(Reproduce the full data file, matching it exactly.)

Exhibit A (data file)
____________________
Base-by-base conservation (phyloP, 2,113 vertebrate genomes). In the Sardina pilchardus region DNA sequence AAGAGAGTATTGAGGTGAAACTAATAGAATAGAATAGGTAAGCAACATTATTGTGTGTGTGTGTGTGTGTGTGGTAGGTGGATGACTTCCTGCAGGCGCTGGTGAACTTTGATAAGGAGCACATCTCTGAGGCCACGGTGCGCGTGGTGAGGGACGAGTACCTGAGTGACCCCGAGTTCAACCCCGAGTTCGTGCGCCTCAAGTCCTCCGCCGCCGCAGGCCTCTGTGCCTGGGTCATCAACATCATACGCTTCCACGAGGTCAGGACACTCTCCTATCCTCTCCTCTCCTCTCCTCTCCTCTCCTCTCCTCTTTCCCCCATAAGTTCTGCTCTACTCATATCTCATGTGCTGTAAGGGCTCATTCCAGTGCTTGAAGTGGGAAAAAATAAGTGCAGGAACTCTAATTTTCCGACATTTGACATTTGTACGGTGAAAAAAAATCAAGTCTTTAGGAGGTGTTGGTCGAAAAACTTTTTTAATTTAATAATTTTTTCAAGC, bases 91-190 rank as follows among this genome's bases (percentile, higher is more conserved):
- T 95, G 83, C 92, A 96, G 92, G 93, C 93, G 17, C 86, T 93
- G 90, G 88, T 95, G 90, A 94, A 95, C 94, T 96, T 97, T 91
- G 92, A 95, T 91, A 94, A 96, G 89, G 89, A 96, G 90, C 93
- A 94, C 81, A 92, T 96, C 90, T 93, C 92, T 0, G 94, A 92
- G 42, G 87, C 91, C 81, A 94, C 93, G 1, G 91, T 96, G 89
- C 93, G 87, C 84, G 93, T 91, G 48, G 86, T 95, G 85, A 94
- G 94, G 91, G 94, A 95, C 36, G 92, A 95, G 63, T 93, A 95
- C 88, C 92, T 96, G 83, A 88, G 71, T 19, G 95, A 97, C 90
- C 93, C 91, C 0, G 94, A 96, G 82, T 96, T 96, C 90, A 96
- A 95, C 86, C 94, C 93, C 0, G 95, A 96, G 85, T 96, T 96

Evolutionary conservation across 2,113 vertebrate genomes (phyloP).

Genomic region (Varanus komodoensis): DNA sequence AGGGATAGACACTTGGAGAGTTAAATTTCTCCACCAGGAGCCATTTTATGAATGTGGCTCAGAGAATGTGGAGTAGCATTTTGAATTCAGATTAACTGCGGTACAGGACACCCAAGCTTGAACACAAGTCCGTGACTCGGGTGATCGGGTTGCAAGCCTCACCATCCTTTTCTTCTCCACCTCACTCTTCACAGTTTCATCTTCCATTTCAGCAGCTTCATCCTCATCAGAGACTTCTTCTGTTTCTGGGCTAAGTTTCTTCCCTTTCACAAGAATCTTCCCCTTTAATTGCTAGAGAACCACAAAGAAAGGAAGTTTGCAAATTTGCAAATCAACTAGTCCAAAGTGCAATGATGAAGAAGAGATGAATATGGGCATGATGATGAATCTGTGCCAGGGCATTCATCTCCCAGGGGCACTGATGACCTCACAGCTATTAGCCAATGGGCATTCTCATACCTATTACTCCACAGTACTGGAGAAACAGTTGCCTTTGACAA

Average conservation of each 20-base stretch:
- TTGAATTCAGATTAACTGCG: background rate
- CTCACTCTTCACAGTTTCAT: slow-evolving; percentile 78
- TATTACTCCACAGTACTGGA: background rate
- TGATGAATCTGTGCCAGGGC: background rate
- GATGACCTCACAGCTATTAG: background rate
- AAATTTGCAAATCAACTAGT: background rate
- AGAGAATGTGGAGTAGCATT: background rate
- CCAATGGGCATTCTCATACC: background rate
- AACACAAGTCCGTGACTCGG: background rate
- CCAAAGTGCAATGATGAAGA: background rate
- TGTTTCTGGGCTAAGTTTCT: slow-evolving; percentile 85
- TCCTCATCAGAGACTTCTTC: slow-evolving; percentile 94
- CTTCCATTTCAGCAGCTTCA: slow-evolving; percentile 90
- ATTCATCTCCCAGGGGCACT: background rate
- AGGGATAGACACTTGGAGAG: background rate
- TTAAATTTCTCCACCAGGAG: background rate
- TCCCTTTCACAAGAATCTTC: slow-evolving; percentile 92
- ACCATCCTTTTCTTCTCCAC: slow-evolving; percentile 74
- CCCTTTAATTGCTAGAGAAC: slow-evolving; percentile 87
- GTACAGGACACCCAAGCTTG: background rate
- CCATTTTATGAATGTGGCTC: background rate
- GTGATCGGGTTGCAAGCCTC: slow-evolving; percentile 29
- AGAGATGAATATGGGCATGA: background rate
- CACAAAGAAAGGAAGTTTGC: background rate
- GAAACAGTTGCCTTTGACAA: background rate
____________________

Base-by-base conservation (phyloP, 2,113 vertebrate genomes). In the Sardina pilchardus region DNA sequence AAGAGAGTATTGAGGTGAAACTAATAGAATAGAATAGGTAAGCAACATTATTGTGTGTGTGTGTGTGTGTGTGGTAGGTGGATGACTTCCTGCAGGCGCTGGTGAACTTTGATAAGGAGCACATCTCTGAGGCCACGGTGCGCGTGGTGAGGGACGAGTACCTGAGTGACCCCGAGTTCAACCCCGAGTTCGTGCGCCTCAAGTCCTCCGCCGCCGCAGGCCTCTGTGCCTGGGTCATCAACATCATACGCTTCCACGAGGTCAGGACACTCTCCTATCCTCTCCTCTCCTCTCCTCTCCTCTCCTCTCCTCTTTCCCCCATAAGTTCTGCTCTACTCATATCTCATGTGCTGTAAGGGCTCATTCCAGTGCTTGAAGTGGGAAAAAATAAGTGCAGGAACTCTAATTTTCCGACATTTGACATTTGTACGGTGAAAAAAAATCAAGTCTTTAGGAGGTGTTGGTCGAAAAACTTTTTTAATTTAATAATTTTTTCAAGC, bases 91-190 rank as follows among this genome's bases (percentile, higher is more conserved):
- T 95, G 83, C 92, A 96, G 92, G 93, C 93, G 17, C 86, T 93
- G 90, G 88, T 95, G 90, A 94, A 95, C 94, T 96, T 97, T 91
- G 92, A 95, T 91, A 94, A 96, G 89, G 89, A 96, G 90, C 93
- A 94, C 81, A 92, T 96, C 90, T 93, C 92, T 0, G 94, A 92
- G 42, G 87, C 91, C 81, A 94, C 93, G 1, G 91, T 96, G 89
- C 93, G 87, C 84, G 93, T 91, G 48, G 86, T 95, G 85, A 94
- G 94, G 91, G 94, A 95, C 36, G 92, A 95, G 63, T 93, A 95
- C 88, C 92, T 96, G 83, A 88, G 71, T 19, G 95, A 97, C 90
- C 93, C 91, C 0, G 94, A 96, G 82, T 96, T 96, C 90, A 96
- A 95, C 86, C 94, C 93, C 0, G 95, A 96, G 85, T 96, T 96

Evolutionary conservation across 2,113 vertebrate genomes (phyloP).

Genomic region (Varanus komodoensis): DNA sequence AGGGATAGACACTTGGAGAGTTAAATTTCTCCACCAGGAGCCATTTTATGAATGTGGCTCAGAGAATGTGGAGTAGCATTTTGAATTCAGATTAACTGCGGTACAGGACACCCAAGCTTGAACACAAGTCCGTGACTCGGGTGATCGGGTTGCAAGCCTCACCATCCTTTTCTTCTCCACCTCACTCTTCACAGTTTCATCTTCCATTTCAGCAGCTTCATCCTCATCAGAGACTTCTTCTGTTTCTGGGCTAAGTTTCTTCCCTTTCACAAGAATCTTCCCCTTTAATTGCTAGAGAACCACAAAGAAAGGAAGTTTGCAAATTTGCAAATCAACTAGTCCAAAGTGCAATGATGAAGAAGAGATGAATATGGGCATGATGATGAATCTGTGCCAGGGCATTCATCTCCCAGGGGCACTGATGACCTCACAGCTATTAGCCAATGGGCATTCTCATACCTATTACTCCACAGTACTGGAGAAACAGTTGCCTTTGACAA

Average conservation of each 20-base stretch:
- TTGAATTCAGATTAACTGCG: background rate
- CTCACTCTTCACAGTTTCAT: slow-evolving; percentile 78
- TATTACTCCACAGTACTGGA: background rate
- TGATGAATCTGTGCCAGGGC: background rate
- GATGACCTCACAGCTATTAG: background rate
- AAATTTGCAAATCAACTAGT: background rate
- AGAGAATGTGGAGTAGCATT: background rate
- CCAATGGGCATTCTCATACC: background rate
- AACACAAGTCCGTGACTCGG: background rate
- CCAAAGTGCAATGATGAAGA: background rate
- TGTTTCTGGGCTAAGTTTCT: slow-evolving; percentile 85
- TCCTCATCAGAGACTTCTTC: slow-evolving; percentile 94
- CTTCCATTTCAGCAGCTTCA: slow-evolving; percentile 90
- ATTCATCTCCCAGGGGCACT: background rate
- AGGGATAGACACTTGGAGAG: background rate
- TTAAATTTCTCCACCAGGAG: background rate
- TCCCTTTCACAAGAATCTTC: slow-evolving; percentile 92
- ACCATCCTTTTCTTCTCCAC: slow-evolving; percentile 74
- CCCTTTAATTGCTAGAGAAC: slow-evolving; percentile 87
- GTACAGGACACCCAAGCTTG: background rate
- CCATTTTATGAATGTGGCTC: background rate
- GTGATCGGGTTGCAAGCCTC: slow-evolving; percentile 29
- AGAGATGAATATGGGCATGA: background rate
- CACAAAGAAAGGAAGTTTGC: background rate
- GAAACAGTTGCCTTTGACAA: background rate